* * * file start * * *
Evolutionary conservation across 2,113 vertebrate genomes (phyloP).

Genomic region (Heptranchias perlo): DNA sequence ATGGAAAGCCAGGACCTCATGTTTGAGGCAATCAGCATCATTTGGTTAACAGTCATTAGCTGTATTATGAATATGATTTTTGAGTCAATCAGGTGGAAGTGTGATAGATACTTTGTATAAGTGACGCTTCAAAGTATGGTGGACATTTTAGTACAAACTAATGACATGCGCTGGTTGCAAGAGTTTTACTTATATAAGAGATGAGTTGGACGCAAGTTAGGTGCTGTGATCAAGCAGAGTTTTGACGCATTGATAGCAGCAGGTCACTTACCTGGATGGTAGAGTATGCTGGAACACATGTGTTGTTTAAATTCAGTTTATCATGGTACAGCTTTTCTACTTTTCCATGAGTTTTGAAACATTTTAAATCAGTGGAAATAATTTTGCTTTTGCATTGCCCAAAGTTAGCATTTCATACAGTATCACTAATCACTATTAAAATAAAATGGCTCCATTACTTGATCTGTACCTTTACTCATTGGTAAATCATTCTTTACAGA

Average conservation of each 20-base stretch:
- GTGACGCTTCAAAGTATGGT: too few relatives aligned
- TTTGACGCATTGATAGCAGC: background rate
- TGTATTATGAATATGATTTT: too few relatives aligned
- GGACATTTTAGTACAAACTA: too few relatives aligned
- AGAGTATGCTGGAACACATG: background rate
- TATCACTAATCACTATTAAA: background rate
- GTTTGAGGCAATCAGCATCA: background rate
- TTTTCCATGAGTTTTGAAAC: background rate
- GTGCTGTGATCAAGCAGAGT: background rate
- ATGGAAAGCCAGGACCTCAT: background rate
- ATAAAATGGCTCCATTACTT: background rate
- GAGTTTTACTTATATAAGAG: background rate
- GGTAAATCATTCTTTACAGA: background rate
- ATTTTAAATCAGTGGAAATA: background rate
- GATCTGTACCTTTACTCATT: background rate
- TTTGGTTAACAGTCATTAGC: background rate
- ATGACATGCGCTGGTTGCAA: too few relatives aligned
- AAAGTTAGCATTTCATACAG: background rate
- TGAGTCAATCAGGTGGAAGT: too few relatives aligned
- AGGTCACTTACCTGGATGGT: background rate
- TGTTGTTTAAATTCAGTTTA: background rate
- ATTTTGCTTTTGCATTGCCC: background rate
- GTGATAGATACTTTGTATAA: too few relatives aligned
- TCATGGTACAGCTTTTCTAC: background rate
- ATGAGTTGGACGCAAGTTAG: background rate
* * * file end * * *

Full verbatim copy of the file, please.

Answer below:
Evolutionary conservation across 2,113 vertebrate genomes (phyloP).

Genomic region (Heptranchias perlo): DNA sequence ATGGAAAGCCAGGACCTCATGTTTGAGGCAATCAGCATCATTTGGTTAACAGTCATTAGCTGTATTATGAATATGATTTTTGAGTCAATCAGGTGGAAGTGTGATAGATACTTTGTATAAGTGACGCTTCAAAGTATGGTGGACATTTTAGTACAAACTAATGACATGCGCTGGTTGCAAGAGTTTTACTTATATAAGAGATGAGTTGGACGCAAGTTAGGTGCTGTGATCAAGCAGAGTTTTGACGCATTGATAGCAGCAGGTCACTTACCTGGATGGTAGAGTATGCTGGAACACATGTGTTGTTTAAATTCAGTTTATCATGGTACAGCTTTTCTACTTTTCCATGAGTTTTGAAACATTTTAAATCAGTGGAAATAATTTTGCTTTTGCATTGCCCAAAGTTAGCATTTCATACAGTATCACTAATCACTATTAAAATAAAATGGCTCCATTACTTGATCTGTACCTTTACTCATTGGTAAATCATTCTTTACAGA

Average conservation of each 20-base stretch:
- GTGACGCTTCAAAGTATGGT: too few relatives aligned
- TTTGACGCATTGATAGCAGC: background rate
- TGTATTATGAATATGATTTT: too few relatives aligned
- GGACATTTTAGTACAAACTA: too few relatives aligned
- AGAGTATGCTGGAACACATG: background rate
- TATCACTAATCACTATTAAA: background rate
- GTTTGAGGCAATCAGCATCA: background rate
- TTTTCCATGAGTTTTGAAAC: background rate
- GTGCTGTGATCAAGCAGAGT: background rate
- ATGGAAAGCCAGGACCTCAT: background rate
- ATAAAATGGCTCCATTACTT: background rate
- GAGTTTTACTTATATAAGAG: background rate
- GGTAAATCATTCTTTACAGA: background rate
- ATTTTAAATCAGTGGAAATA: background rate
- GATCTGTACCTTTACTCATT: background rate
- TTTGGTTAACAGTCATTAGC: background rate
- ATGACATGCGCTGGTTGCAA: too few relatives aligned
- AAAGTTAGCATTTCATACAG: background rate
- TGAGTCAATCAGGTGGAAGT: too few relatives aligned
- AGGTCACTTACCTGGATGGT: background rate
- TGTTGTTTAAATTCAGTTTA: background rate
- ATTTTGCTTTTGCATTGCCC: background rate
- GTGATAGATACTTTGTATAA: too few relatives aligned
- TCATGGTACAGCTTTTCTAC: background rate
- ATGAGTTGGACGCAAGTTAG: background rate